Donald Trump’s wife, Melania, in her first major political speech on Monday, portrayed her husband as a talented, compassionate and unrelenting leader who would unify rather than divide the country if elected to the White House.
The Slovenian-born jewelry designer and former model spoke to a cheering crowd at the Republican National Convention in Cleveland after a one-minute introduction from Trump.
The presumptive Republican nominee made a dramatic entrance, silhouetted in a white background and to the accompaniment of Queen’s 1977 rock anthem “We Are the Champions.”
“I have been with Donald for 18 years and I have been aware of his love for this country since we first met,” the aspiring first lady told the convention. “He’s tough when he has to be, but he’s also kind and fair and caring.”
“Donald wants prosperity for all Americans,” she said, reading from a teleprompter, as people applauded.
Her comments were an attempt to soften the image of the New York businessman-turned-politician, who has been accused of bigotry and callousness for his calls to suspend Muslim immigration and deport millions of undocumented immigrants if elected. He has also been criticized for insults directed at women, political opponents and journalists.
Trump’s Democratic rival, Hillary Clinton, accuses Trump, 70, of lacking the experience and temperament needed to work in the Oval Office. On Monday, Clinton, 68, used an address to a largely black audience to cast Trump as someone who would divide the country along racial, ethnic and religious lines.
The convention’s opening night featured a string of emotional speakers attacking Clinton’s record as secretary of state under President Barack Obama, many arguing she had made Americans vulnerable to Islamist militancy.
“I blame Hillary Clinton personally for the death of my son,” said Pat Smith, the mother of an information management officer who was among the four Americans killed in an attack on a U.S. mission in Benghazi, Libya, in 2012.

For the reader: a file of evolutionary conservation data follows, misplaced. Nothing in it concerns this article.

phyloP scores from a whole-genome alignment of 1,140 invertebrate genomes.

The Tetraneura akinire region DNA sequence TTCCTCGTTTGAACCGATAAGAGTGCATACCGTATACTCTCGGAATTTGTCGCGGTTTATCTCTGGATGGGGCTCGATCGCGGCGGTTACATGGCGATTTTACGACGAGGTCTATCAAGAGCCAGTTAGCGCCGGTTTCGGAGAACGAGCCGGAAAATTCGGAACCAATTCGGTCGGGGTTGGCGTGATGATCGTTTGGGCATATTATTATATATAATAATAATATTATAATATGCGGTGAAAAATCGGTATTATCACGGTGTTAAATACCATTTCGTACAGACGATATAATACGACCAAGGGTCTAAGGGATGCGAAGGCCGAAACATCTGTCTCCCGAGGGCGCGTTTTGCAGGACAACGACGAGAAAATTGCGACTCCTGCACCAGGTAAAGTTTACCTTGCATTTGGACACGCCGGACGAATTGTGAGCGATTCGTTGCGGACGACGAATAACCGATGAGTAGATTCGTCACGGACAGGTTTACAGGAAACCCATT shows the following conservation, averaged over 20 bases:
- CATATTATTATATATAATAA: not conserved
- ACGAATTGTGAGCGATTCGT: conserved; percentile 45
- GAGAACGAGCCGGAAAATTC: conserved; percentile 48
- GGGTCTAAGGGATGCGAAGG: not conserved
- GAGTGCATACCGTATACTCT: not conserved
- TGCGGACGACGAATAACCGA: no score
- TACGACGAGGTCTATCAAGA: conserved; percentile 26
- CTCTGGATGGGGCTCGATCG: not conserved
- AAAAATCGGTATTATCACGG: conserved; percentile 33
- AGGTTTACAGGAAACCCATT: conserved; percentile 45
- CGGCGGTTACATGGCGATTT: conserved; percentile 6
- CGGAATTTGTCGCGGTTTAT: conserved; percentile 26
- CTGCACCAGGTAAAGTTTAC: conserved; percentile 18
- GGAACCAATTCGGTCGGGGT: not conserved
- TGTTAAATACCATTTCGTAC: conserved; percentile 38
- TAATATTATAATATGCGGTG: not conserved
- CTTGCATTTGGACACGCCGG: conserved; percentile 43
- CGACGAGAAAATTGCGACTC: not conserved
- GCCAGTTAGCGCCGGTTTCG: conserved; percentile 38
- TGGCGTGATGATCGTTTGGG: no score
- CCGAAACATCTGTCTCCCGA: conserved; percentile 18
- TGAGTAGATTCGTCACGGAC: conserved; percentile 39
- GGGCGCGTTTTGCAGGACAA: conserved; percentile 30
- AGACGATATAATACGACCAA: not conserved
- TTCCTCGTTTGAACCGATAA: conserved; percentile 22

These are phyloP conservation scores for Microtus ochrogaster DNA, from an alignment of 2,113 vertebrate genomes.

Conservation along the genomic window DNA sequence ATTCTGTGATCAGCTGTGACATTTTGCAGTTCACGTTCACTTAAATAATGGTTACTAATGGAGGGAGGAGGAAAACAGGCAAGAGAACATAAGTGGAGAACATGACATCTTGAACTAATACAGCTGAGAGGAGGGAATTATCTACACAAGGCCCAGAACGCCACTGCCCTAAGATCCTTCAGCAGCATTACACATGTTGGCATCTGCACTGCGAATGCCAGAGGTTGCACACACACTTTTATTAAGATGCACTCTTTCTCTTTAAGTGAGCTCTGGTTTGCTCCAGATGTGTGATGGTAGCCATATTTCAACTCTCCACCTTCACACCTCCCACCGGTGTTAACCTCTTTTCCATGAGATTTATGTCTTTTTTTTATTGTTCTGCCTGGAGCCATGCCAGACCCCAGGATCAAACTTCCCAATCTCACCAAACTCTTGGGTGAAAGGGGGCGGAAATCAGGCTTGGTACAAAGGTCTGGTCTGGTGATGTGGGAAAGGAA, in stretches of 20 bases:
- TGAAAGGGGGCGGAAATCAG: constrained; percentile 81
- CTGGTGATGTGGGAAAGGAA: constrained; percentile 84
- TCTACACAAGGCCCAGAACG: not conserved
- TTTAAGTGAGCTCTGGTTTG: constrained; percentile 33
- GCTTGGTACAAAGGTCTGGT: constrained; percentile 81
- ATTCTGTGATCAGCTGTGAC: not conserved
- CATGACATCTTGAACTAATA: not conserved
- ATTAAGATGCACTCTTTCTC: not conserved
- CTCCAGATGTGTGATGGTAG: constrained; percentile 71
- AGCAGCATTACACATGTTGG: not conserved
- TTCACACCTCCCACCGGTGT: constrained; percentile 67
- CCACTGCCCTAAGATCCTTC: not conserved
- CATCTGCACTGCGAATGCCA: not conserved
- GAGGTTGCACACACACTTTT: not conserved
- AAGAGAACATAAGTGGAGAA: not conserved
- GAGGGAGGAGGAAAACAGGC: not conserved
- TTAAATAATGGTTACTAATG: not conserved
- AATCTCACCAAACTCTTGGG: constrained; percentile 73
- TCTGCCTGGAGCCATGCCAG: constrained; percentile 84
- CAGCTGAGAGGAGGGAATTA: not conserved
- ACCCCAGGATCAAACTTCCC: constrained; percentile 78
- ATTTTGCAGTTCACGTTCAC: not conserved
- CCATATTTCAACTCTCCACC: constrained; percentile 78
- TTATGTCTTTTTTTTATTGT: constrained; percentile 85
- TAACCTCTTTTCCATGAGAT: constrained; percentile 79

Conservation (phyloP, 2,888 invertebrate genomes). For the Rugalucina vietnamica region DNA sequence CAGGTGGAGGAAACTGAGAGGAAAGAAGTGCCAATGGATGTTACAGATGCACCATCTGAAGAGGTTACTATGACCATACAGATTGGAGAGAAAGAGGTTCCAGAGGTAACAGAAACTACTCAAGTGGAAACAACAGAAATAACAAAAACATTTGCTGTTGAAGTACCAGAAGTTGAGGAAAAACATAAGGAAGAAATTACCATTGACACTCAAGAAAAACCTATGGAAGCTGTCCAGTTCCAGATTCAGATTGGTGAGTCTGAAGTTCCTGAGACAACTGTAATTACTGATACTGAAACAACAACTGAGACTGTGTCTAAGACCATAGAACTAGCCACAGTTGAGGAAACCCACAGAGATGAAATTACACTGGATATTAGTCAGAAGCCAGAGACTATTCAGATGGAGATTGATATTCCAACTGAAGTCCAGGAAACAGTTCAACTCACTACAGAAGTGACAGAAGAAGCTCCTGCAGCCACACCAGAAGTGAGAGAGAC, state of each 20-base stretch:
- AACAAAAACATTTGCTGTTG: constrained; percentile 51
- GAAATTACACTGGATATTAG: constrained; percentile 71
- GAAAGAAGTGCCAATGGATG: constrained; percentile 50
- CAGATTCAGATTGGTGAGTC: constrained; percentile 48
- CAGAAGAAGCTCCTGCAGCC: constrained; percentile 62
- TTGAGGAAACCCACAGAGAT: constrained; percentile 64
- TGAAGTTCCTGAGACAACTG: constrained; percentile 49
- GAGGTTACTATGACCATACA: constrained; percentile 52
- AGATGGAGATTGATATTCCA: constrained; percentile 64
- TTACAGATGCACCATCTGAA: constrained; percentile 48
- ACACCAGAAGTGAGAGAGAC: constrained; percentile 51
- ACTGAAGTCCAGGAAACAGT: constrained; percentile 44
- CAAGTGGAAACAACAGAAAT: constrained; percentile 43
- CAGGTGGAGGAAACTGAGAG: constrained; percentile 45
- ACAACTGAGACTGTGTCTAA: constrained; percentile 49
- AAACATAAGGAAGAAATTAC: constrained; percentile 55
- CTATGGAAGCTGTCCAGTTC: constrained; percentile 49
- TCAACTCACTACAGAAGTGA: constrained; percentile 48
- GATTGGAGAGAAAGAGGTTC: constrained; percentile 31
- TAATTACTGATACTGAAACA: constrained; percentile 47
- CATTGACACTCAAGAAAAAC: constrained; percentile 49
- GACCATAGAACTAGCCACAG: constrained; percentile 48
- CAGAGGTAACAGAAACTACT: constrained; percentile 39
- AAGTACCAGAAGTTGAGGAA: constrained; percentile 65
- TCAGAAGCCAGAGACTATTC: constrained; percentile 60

Former New York Mayor Rudy Giuliani, whose administration has been credited with sharply reducing crime in the city during the 1990s and who oversaw the city’s response to the Sept. 11, 2001, attacks that destroyed the World Trade Center and killed almost 3,000 people, gave a highly charged speech slamming Clinton and making the case for Trump.
“What I did for New York, Donald Trump will do for America!” he said.
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As the whole world knows, CNN reported last Thursday that Michael Cohen was prepared to testify that Donald Trump knew in advance about the June 2016 meeting at Trump Tower with Russian emissaries supposedly bearing dirt on Hillary Clinton. And ever since then, the atmosphere around the Russia scandal has changed. If there is any real evidence that Trump knew about that meeting and approved it, it goes a long way toward proving one element of a criminal conspiracy that includes the president of the United States, and confirms many other suspicions surrounding that event.
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The media rush to blame the working class for Trump shows they have no idea what they’re talking about
To hear the voices of American media tell it, Donald Trump’s base supporters are working-class whites. Article after article details this mob, who cheer Trump’s racist, sexist, xenophobic pronouncements, as members of Rust Belt communities who, having lost their high-paying factory jobs to outsourcing, now look to scapegoat anyone and everyone they feel may have been responsible for the diminution of America on the world stage. Donald Trump stokes their anger against an elite that looks down on them.
But reporters’ views of the working class confirm the very bias that Trump exploits. Each time that the press refers to the working class as a voting bloc that is mindlessly voting its “feelings,” it also reminds its audience of Trump’s notorious statement to his audience at a Nevada rally, “I love the poorly educated.” Since then, the press has taken that statement as permission to conflate the categories “working class” and the “poorly educated” as if they were one and the same.